He must not stop anywhere. "External worship, material worship," say the scriptures, "is the lowest stage; struggling to rise high, mental prayer is the next stage, but the highest stage is when the Lord has been realised."

Mark the same earnest man who is kneeling before the idol
tells you, "Him the sun cannot express, nor the moon, nor the
stars, the lightning cannot express Him, nor what we speak of
as fire; through Him they shine." But he does not abuse anyone’s idol or call its worship sin. He recognises in it a necessary stage of life. "The child is father of the man." Would it be right for an old man to say that childhood is a sin or youth a sin?

If a man can realise his divine nature with the help of an image, would it be right to call that a sin? Nor even when he has passed that stage, should he call it an error. To the Hindu, man is not travelling from error to truth, but from truth to truth, from lower to higher truth. To him all the religions, from the lowest fetishism to the highest absolutism, means so many attempts of the human soul to grasp and realise the Infinite, each determined by the conditions of its birth and association, and each of these marks a stage of progress; and every soul is a young eagle soaring higher and higher, gathering more and more strength, till it reaches the Glorious Sun.

Unity in variety is the plan of nature, and the Hindu has
recognised it. Every other religion lays down certain fixed
dogmas, and tries to force society to adopt them. It places
before society only one coat, which must fit Jack and John
and Henry, all alike. If it does not fit John or Henry, he must go without a coat to cover his body. The Hindus have discovered
that the absolute can only be realised, or thought of, or stated, through the relative, and the images, crosses, and crescents are simply so many symbols- so many pegs to hang the spiritual ideas on. It is not that this help is necessary for every one, but those that do not need it have no right to say that it is wrong. Nor is it compulsory in Hinduism.

One thing I must tell you, Idolatry in India does not mean anything horrible. It is not the mother of harlots. On the other hand, it is the attempt of undeveloped minds to grasp high spiritual truths. The Hindus have their faults, they sometimes have their exceptions; but mark this, they are always for punishing their own bodies, and never for cutting the throats of their neighbours. If the Hindu fanatic burns himself on the pyre, he never lights the fire of Inquisition. And even this cannot be laid at the door of his religion any more than the burning of witches can be laid at the door of Christianity.

To the Hindu, then, the whole world of religions is only a travelling, a coming up, of different men and women, through various conditions and circumstances, to the same goal. Every religion is only evolving a God out of the material man, and the same God is the inspirer of all of them. Why, then, are there so many contradictions? They are only apparent, says the Hindu. The contradictions come from the same truth adapting itself to the varying circumstances of different natures.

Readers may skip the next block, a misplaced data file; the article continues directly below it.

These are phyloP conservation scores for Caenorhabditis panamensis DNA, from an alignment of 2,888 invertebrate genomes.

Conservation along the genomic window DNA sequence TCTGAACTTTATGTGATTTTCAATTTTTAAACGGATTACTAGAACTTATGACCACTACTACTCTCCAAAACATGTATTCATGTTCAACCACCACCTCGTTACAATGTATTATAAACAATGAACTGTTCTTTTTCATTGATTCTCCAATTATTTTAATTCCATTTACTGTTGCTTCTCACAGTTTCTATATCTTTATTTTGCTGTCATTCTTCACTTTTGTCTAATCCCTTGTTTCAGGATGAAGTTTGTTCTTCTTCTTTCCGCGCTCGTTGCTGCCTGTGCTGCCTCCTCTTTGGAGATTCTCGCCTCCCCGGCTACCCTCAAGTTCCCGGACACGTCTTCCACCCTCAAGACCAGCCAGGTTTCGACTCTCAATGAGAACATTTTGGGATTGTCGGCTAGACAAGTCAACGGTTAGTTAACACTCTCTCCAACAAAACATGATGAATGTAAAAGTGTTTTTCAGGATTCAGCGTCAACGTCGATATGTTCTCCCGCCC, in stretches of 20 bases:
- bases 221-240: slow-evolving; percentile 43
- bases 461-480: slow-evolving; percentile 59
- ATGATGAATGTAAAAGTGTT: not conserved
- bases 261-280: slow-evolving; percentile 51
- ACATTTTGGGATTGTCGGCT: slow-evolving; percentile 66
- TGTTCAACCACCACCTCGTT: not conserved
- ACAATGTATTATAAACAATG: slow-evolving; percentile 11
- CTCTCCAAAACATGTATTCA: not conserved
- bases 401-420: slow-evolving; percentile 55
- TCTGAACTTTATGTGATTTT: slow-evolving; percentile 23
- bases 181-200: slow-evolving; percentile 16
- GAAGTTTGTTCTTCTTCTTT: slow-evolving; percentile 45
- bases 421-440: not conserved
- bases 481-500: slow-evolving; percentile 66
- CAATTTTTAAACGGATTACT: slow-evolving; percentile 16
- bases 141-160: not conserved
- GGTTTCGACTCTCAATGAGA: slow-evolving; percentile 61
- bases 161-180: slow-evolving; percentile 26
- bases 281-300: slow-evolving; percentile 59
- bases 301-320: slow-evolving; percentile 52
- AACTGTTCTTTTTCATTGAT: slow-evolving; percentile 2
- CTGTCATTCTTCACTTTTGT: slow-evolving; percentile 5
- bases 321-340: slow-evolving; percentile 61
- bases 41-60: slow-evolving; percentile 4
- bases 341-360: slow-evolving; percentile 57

It is the same light coming through glasses of different colours. And these little variations are necessary for purposes of adaptation. But in the heart of everything the same truth reigns. The Lord has declared to the Hindu in His incarnation as Krishna, "I am in every religion as the thread through a string of pearls. Wherever thou seest extraordinary holiness and extraordinary power raising and purifying humanity, know thou that I am there." And what has been the result? I challenge the world to find, throughout the whole system of Sanskrit philosophy, any such expression as that the Hindu alone will be saved and not others. Says Vyasa, "We find perfect men even beyond the pale of our caste and creed."
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The following text is taken from other souces:

The statue of Liberty in New York harbour is a gift to America from the people of France. It represents noble values such as liberty, freedom, justice. If an American patriot is proudly showing me this statue of Liberty, how would he feel if I insultingly spat on this statue?  The American patriot will surely feel greatly hurt. One can argue that the statue is, after all, a piece of stone and metal; something inanimate. Why have feelings about it?
Who put the feelings there?

I carry a hankerchief in my pocket. I can blow my nose into this piece of cloth (hankerchief). Suppose I wave  this hankerchief before an audience and ask the people to salute my hankerchief. Who will salute it? And yet, people of all nations proudly salute their nations' flags. They will lay down their lives for their nations' flags. The hankerchief and the flags are both, after all, made of inanimate cloth. But the flag is infused with the noble sentiments of the nation. 

The black and white photograhs of my late father and mother hang on a wall of my house. A visitor spits on these photos and hurts my feelings. It is, after all, a piece of paper with black and white dots. Why have feelings for such inanimate piece of paper?